If you ponder these questions now and again (or maybe quite often), you are not alone. These are common concerns about retirement. The good news is that thinking ahead puts you in a good position for when you get there. Address these concerns now with a healthy financial plan and retirement will be a breeze.

Do You Have The Basics Covered?
Read: The Three Basics To Financial Planning


Four Retirement Concerns And The Solutions

Worry: Will I be able to pay for healthcare?

Solution: Stay insured, use a Health Savings Account, and purchase long-term care insurance. conducted a survey in 2015 that says 28 percent of people worry their medical expenses will be too high during retirement. Begin by tracking current health care expenses. This gives you a general number to plan around, but it won’t be set in stone. Many people pay more visits to the doctor as they age, so this should be calculated as a starting point. 

Medicare and Medicaid are healthcare insurance supplements for older citizens, but they only cover about half of the necessary costs for most people. The most important piece of advice is to stay insured. If an employer-sponsored plan is no longer available, check out the plans through the Affordable Care Act’s health care marketplace.

Another tip to prepare for health expenses is to open a Health Savings Account (HSA) now. This is an additional fund you may use for healthcare costs and other medical expenses throughout retirement. Many employers offer a high-deductible insurance plan with an HSA. Start saving in the HSA as soon as possible to reduce the burden of additional medical costs in your later years.

Finally, you may want to consider purchasing long-term care insurance to cover the expenses that may be required if you ever fail to care for yourself. However, this step is not a necessary one, and if you are under the age of 60, may not be the best use of your income. Work with your financial advisor to determine whether long-term care insurance is the right fit for your retirement plan.

Worry: Will I outlive my savings?

Solution: Use a personal retirement calculator, contribute up to the maximum amount for savings accounts, and meet with a financial planner to build the best plan for a long retirement.

Today people are living longer than any other generation before. That doesn’t mean everyone is going to outlive their savings, though. Since we know the life expectancy continues to extend, financial experts help individuals estimate how much money is necessary to cover a long retirement. There are a plethora of strategies to use to save more money and reallocate assets to make sure you’re on the right track. A quick financial planning meeting can help ease these worries. For starters, you can use a retirement calculator to determine if you’re on the right track; get in touch with the Anchor Wealth Management team for personalized financial planning tools. Additionally, make sure to contribute the maximum amount possible to your retirement accounts, including any catch-up funds if you are over the age of 50.

Meet With A Financial Planner Today

Worry: Will I have a steady income stream?

Solution: Work as long as you can to suspend withdrawing from Social Security early, save independently as if you won’t receive Social Security, and take advantage of pensions and other benefits available.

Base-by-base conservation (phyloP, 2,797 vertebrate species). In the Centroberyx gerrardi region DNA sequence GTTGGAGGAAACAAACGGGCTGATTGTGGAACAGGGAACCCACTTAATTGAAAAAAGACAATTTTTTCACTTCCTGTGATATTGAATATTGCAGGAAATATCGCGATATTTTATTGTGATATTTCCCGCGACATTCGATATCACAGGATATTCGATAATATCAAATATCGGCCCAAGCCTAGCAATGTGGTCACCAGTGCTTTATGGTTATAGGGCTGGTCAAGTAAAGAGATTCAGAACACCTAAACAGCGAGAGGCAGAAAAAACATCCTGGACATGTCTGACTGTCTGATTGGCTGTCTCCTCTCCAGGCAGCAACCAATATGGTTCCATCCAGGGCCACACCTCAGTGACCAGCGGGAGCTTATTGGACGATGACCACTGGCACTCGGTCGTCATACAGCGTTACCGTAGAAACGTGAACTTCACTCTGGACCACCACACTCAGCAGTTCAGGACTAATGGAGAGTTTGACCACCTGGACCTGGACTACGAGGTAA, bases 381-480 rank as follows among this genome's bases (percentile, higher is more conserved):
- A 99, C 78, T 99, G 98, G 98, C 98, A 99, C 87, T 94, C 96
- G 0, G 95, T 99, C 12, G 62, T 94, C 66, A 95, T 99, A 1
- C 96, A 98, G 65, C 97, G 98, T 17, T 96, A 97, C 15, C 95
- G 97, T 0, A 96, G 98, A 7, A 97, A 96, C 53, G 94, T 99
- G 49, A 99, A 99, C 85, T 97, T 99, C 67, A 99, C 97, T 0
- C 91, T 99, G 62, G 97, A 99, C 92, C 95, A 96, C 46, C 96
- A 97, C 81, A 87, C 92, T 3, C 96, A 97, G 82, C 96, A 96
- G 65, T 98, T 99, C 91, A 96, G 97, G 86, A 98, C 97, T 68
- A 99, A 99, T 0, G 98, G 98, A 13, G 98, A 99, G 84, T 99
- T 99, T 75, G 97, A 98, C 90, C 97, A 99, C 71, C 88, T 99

Almost one-fifth of Americans are worried they will not have a steady income throughout retirement, according to the Bankrate survey. The unknown status of Social Security availability in the future is one primary reason for this worry. Truthfully, nobody can guarantee that Social Security will be accessible or be enough to cover all expenses. Therefore, it is recommended to save additionally on your own — as if you will not have any Social Security payouts — and then you can use S.S. as a bonus if it works out in your favor. Remember: a few more years on the job can suspend the need for Social Security and other fund withdrawals.

Additionally, take advantage of any available benefits or pensions that can supplement what you save independently. Many people make lifestyle adjustments during retirement to live in a more frugal way — this is not necessary. Proper planning means you’ll have the right income to sustain your current lifestyle, even after your working days are done.

Worry: Will I owe too much debt?

Solution: Pay off consumer debt before you enter retirement.

Bankrate says 10 percent of Americans worry about debt in retirement. Unfortunately, the average amount of debt for a 65-year-old has risen in the past decade. On average, a 65-year-old carries $48,000 worth of consumer debt into retirement. The easiest way to ease this anxiety is to pay off as much — if not all — of the debt even before investing for retirement. Our goal, at Anchor Wealth Management, is to help you create a financial plan that moves you toward paying off all of your debt except for your mortgage before focusing on investments. Head into retirement debt free because statistics show that people who enter retirement already indebted increase their debt by about 60 percent between the ages of 50 and 80. 

There are many ways to tackle debt pay-off. Stay tuned to our blog for some suggestions in a future post. Or you can visit with a financial coach for a personalized strategy.

Ultimately, retirement is about letting go of life’s worries and enjoying the things you’ve always wanted to do. Help yourself enjoy your golden years by planning ahead for a good financial foundation.

Anchor Wealth Management is a local financial services firm with offices in Lanark and Rockford. We can help you create a personalized retirement plan. This plan can ease any worries you may have about your future. Our team specializes in doing right by people, so we’ll tailor our advice to your life specifically. We begin with the end in mind to make sure we build the right plan to get you where you want to be. 

Learn more about our team.